Plaza of Kanagawa Institute of Technology by Junya.Ishigami+Associates

Plaza of Kanagawa Institute of Technology

A versatile space is identified as a heterogeneous space. Due to the campus lack of places where students can take a break and relax — sit on the ground enjoying lunch, taking a nap, doing sports on rainy days, set up temporary stalls during campus festivals, displaying thesis projects and machinery — it is necessary to introduce an attractive versatile space, involving ambiguous programs.

When you emphasize on the ways of use, you focus on the realization of a program. Instead the project emphasizes more on the experience of the space rather than the ways to use it. If you emphasize on the ways of how to spend time here, the focus is on personal experience. The process of passing time becomes the subject, meanwhile the sense of program would be relatively less prominent.

Considering the nature of the space being semi-outdoor, setting up a ventilated space solely for the purpose of rain and sunlight protection would not be appropriate if the existing environmental characteristic remains unchanged. The majority of the outdoor space on the campus is surrounded by school buildings, the lack of landscape diversity makes the environment seem artificial, and users are rarely attracted by the changes in natural landscape.

The Horizon
It is a place where users imaging themselves as if looking over the distant horizon, and immerse themselves in the magnificent scenery as time pass by. The ground stretches away to meet the sky at the end of the enormous curved surface, forming a line of demarcation, leading the users to perceive the boundless world on the other side of the horizon.

Scenery in Architecture
Taking advantage of the existing 2 meters of height difference between the campus ground level and project plane, the height of the building is minimized to create a new ground space that is integrated with the natural ground. The structure is imagined from the action of lifting up an expansive iron plate on four supporting walls. Without any column inside, the iron plate bends slightly to form a spectacular curved surface. The ground is concave in parallel to the smoothly curved ceiling.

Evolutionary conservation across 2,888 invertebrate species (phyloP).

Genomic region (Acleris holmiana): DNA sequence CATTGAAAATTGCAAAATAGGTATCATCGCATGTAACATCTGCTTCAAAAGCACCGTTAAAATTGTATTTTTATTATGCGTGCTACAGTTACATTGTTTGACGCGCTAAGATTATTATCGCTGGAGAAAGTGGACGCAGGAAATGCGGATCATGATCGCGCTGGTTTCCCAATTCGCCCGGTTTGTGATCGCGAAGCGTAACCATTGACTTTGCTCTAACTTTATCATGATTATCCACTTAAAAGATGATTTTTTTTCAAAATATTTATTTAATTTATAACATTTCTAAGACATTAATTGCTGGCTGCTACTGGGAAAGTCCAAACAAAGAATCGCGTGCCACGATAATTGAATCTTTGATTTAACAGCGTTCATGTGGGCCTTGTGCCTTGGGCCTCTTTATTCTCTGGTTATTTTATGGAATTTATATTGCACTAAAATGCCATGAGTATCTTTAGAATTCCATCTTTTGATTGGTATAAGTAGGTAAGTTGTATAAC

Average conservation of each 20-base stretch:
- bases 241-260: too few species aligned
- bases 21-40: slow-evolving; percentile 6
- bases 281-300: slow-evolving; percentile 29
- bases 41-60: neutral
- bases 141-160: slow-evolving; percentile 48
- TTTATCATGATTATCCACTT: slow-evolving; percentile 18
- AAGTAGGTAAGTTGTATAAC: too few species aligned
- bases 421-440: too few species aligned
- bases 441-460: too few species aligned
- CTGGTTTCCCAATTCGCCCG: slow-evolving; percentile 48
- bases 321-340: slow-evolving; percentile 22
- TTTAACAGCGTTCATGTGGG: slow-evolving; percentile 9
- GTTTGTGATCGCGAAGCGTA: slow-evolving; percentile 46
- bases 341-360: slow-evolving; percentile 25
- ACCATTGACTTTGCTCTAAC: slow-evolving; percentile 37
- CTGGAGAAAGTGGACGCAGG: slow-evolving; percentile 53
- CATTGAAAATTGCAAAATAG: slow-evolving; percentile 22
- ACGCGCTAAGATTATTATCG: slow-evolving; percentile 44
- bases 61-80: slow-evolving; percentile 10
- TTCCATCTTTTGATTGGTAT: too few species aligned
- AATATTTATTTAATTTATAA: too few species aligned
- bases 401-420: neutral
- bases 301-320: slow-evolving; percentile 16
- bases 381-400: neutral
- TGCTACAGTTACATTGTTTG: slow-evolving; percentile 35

By referencing the proportion in section between the sky and earth, the height of the ceiling is set as low as possible in relation to the vast plane of the space. The ceiling and the ground bend and stretch to meet in distance, thus creating a horizon inside the building. There are 59 openings on the roof. Areas underneath these openings are well lit up while other areas can maintain appropriate dimness as the lowered ceiling filters the entering light.

The spatial un-evenness of light’s shades changes according to time and weather. The openings are not covered by glass, and wind and rain can enter the interior. On rainy days, raindrops falling through the openings look like rain pillars, creating a hazy scenery. You can feel the sound of rain in the room, and see the rain in front of you, so the natural changes perceived by the body become the architectural scenery.

User and Environment
The relationship between people and environment should be as close as possible, in a direct relationship, so they can feel the nature strongly when sitting on the ground, and develop an intimacy with the building when sitting on the floor. In this project, the starting point is set to be the “sitting” state. People can sit freely on the sloped floor, stand up or even lie down within the building. On a comfortable hill-like slope that feel almost like a huge bed, the body and the environment are integrated as one scenery.

As the wind gently caresses the skin, the cloud guides the shift of sunlight, the brilliant light spots scatters on the floor, the raindrops make an echo, and the silent snow fall creates depth. It becomes a place to put yourself in the shaft of time, to spend a relaxing time with faint sense of purpose. Thus, like the urban ramp that becomes a monument in the city, this slope will also become an emblematic place on the campus.

The horizon creates spatial segmentation and expanse at the same time. Within this landscape it seems as if those aspects are connected but distant, distant but united, there seems to be very but few, and few but a lot. The sense of distance and density integrates human gathering into the environment, granting freedom by openness and comfort of the space. This new space of “outside-ness” serves as a campus plaza and becomes a gathering place for people on campus. Source by Junya Ishigami.

  • Location: Kanagawa, Japan
  • Architect: Junya.Ishigami+Associates
  • Principal architect: Junya Ishigami
  • Project team: Taeko Abe, Shuma Tei, Motosuke Mandai, Sachie Morita, Toru Yamada, Masayuki Asami, Federico Lepre
  • Structural engineer: Jun Sato Structural Engineers
  • Constructor: Kajima Corporation
  • Client: Ikutoku Gakuen/Kanagawa Institute of Technology
  • Surface area: 4,109.78m2
  • Year: 2020
  • Photographs: Courtesy of Junya.Ishigami+Associates

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